Posted: 23 March 2017
The determination considered whether the building consent authority (BCA) correctly exercised its power of decision in refusing to amend the building consent and whether the slate tiles complied with the relevant Building Code clauses. The question was also raised as to whether the product substitution was a minor variation and an amended plan need not have been applied for, and subsequently a code compliance certificate (CCC) could be issued.
The building work and background
The house is a single-storey residential house in a medium wind zone, with a 29° pitch hipped and gabled roof that was originally consented with concrete tiles.
The developer applied for an amendment to substitute the concrete roof tiles with the slate tiles. The slate tiles are manufactured in the United Kingdom and have been supplied in New Zealand for three years. The BCA requested a CodeMark certificate or BRANZ appraisal for the slate tiles to support the amendment application. While no appraisal was provided to the BCA, the roofing company provided the manufacturer’s certification and other information, which was deemed insufficient by the BCA to establish compliance. Even though no amendment was issued, the house was completed with the roof clad in slate tiles, with inspections passed by the BCA.
When the developer applied for a CCC, the BCA requested further information to establish compliance of the slate tiles. The BCA refused to issue the CCC because the information requested was not supplied and the amendment to consent had not been issued.
The BCA did not issue the amendment as it believed it did not have reasonable grounds on which to be satisfied that the tiles, as installed, would comply with the Building Code. Further information was provided during the determination process and the Ministry of Business, Innovation and Employment (MBIE) concluded that the slate tiles complied with the relevant clauses: B1, B2, E2 and E3. However, MBIE determined that the BCA correctly exercised its powers in refusing to grant the amendment as it did not have sufficient information before it at the time.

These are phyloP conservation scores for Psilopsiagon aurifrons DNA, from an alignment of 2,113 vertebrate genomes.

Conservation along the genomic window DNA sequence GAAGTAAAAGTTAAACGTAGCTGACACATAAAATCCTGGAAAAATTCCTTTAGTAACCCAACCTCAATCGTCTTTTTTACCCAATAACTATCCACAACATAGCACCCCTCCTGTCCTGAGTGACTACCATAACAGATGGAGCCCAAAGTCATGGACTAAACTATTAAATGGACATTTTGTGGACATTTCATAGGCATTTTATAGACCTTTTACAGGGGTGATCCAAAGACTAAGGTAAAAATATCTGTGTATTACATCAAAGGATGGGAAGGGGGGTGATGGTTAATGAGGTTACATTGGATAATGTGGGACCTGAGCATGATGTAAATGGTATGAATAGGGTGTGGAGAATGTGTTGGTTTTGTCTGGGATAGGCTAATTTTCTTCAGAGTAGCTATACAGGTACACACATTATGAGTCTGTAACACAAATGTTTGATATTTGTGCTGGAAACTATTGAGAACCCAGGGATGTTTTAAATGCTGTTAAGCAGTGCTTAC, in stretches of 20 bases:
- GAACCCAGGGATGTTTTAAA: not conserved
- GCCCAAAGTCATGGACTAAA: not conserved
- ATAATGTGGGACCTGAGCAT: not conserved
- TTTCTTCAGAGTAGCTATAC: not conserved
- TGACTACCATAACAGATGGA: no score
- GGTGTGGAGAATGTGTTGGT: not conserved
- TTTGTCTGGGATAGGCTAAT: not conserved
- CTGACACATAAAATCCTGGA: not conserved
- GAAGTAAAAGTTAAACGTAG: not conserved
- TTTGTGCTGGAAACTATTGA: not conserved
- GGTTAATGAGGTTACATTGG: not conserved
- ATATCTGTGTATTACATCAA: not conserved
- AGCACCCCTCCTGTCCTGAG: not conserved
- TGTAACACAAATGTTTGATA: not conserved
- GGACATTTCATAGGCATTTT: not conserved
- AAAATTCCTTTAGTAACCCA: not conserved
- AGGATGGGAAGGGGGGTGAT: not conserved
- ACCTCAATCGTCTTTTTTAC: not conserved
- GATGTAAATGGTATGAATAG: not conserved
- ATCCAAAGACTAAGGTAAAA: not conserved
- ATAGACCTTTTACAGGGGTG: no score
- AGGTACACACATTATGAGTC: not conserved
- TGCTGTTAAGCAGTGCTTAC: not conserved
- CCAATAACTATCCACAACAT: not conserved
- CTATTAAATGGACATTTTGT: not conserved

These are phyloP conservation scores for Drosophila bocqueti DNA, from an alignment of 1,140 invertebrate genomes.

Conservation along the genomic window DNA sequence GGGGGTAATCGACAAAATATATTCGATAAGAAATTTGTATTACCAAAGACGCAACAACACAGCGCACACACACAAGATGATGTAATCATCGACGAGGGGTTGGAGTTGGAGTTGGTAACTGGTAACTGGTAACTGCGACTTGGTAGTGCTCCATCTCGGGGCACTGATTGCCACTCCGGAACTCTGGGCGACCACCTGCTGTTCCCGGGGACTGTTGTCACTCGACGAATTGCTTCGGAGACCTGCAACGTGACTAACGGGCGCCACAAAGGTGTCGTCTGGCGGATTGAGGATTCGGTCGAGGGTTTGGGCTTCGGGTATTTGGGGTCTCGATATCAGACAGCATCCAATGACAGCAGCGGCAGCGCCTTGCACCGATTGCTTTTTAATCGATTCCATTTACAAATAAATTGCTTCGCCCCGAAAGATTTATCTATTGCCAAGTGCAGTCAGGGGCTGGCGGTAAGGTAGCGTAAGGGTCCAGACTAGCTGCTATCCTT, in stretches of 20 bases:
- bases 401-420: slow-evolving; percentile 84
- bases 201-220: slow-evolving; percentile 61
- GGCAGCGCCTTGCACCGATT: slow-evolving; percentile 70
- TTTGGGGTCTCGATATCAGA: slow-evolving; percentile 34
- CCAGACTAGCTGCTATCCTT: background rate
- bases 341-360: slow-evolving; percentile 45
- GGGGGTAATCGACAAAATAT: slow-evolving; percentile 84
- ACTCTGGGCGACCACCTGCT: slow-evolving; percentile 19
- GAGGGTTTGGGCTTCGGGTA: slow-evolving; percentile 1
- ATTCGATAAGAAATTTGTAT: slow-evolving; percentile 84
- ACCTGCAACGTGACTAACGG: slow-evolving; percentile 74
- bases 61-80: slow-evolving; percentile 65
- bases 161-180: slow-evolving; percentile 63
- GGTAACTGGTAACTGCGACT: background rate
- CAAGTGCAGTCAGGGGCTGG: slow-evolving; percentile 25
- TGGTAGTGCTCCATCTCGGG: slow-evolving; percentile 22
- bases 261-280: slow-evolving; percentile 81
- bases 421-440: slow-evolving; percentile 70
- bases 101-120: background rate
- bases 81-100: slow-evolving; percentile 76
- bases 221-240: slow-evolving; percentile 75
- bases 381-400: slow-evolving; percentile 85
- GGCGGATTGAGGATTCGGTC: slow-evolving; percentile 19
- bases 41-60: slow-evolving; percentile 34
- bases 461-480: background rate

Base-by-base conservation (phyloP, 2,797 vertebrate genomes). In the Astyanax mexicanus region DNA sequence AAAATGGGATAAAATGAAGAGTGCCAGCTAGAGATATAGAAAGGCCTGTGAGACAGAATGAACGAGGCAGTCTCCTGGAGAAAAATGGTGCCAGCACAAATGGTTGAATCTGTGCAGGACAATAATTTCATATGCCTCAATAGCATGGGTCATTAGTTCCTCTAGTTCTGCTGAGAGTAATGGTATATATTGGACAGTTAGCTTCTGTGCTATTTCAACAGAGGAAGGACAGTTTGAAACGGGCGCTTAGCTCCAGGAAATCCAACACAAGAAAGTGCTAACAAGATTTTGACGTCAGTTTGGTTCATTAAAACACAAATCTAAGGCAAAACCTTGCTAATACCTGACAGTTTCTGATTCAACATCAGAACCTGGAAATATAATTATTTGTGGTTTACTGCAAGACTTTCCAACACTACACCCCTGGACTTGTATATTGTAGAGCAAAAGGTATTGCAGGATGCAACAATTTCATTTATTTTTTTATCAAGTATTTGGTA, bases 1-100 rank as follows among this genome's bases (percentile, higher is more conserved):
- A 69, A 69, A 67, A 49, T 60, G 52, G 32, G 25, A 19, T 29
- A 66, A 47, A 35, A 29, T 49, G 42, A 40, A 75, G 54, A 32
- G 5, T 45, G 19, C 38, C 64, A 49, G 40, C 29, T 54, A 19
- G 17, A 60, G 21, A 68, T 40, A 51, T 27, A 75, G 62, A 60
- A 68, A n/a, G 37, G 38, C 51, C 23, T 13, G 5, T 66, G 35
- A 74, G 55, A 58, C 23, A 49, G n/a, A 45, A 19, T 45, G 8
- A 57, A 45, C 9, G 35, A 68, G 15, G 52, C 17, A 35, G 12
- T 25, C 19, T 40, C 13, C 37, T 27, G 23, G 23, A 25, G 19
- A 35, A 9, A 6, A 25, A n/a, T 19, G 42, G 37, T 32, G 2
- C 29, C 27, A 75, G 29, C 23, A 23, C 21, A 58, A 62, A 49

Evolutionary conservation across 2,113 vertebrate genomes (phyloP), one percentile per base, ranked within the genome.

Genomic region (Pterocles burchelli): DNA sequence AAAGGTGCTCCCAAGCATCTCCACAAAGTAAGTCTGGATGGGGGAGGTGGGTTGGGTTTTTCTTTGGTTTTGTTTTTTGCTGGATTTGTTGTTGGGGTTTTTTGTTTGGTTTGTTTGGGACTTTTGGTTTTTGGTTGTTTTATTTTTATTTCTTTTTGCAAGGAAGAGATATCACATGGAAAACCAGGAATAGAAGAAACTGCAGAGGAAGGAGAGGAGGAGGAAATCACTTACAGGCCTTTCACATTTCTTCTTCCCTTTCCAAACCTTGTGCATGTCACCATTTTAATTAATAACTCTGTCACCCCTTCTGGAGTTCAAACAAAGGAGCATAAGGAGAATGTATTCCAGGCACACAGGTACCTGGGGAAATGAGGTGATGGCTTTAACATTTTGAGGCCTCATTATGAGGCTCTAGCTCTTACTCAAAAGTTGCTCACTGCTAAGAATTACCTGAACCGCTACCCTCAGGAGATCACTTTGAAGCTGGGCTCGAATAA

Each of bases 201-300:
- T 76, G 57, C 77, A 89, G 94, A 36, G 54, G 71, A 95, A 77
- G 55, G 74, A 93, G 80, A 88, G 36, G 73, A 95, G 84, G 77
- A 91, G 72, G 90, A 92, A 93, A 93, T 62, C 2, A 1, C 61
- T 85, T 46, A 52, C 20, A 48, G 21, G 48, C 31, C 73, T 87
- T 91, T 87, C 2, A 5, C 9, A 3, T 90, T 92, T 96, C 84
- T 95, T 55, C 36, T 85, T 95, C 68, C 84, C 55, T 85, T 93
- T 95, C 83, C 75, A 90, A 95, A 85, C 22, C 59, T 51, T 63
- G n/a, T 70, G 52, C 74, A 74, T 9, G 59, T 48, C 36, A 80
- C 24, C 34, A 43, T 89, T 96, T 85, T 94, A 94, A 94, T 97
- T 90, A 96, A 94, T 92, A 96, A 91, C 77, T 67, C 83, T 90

During the determination the question arose as to whether the product substitution required an amendment to the consent or if it was a minor variation. If a variation is minor then an applicant can apply to amend the building consent and the amendment does not need to be in a prescribed form, and does not require the BCA to issue an amended consent – the minor variation needs only to be recorded in writing. Therefore, if the substitution was compliant with the Building Code and considered to be a minor variation, the amendment would not have been required and this would remove the BCA’s outstanding issue in refusing to issue the CCC.
A minor variation is a minor modification, addition, or variation to a building consent that does not deviate significantly from the plans and specifications to which the building consent relates. MBIE concluded that a minor variation by way of recording the product substitution was not appropriate in this case because the tiles were relatively novel in terms of their composition, there was a different means to establish compliance from the approved concrete tiles, and there was reliance on overseas certification to support their compliance with the Building Code. MBIE concluded that the building consent required an amendment to remove the concrete tiles, and that as the composite slate tiles had been installed, a certificate of acceptance for that work only would need to be applied for.
The determination confirmed that the BCA was correct to refuse to amend the building consent based on the information before it at the time it made its decision, and that there were reasonable grounds to conclude the roofing system, as installed, complied with the relevant clauses of the Building Code.
Determination 2016/046 in full.
Previous determinations is a register of all previous determinations.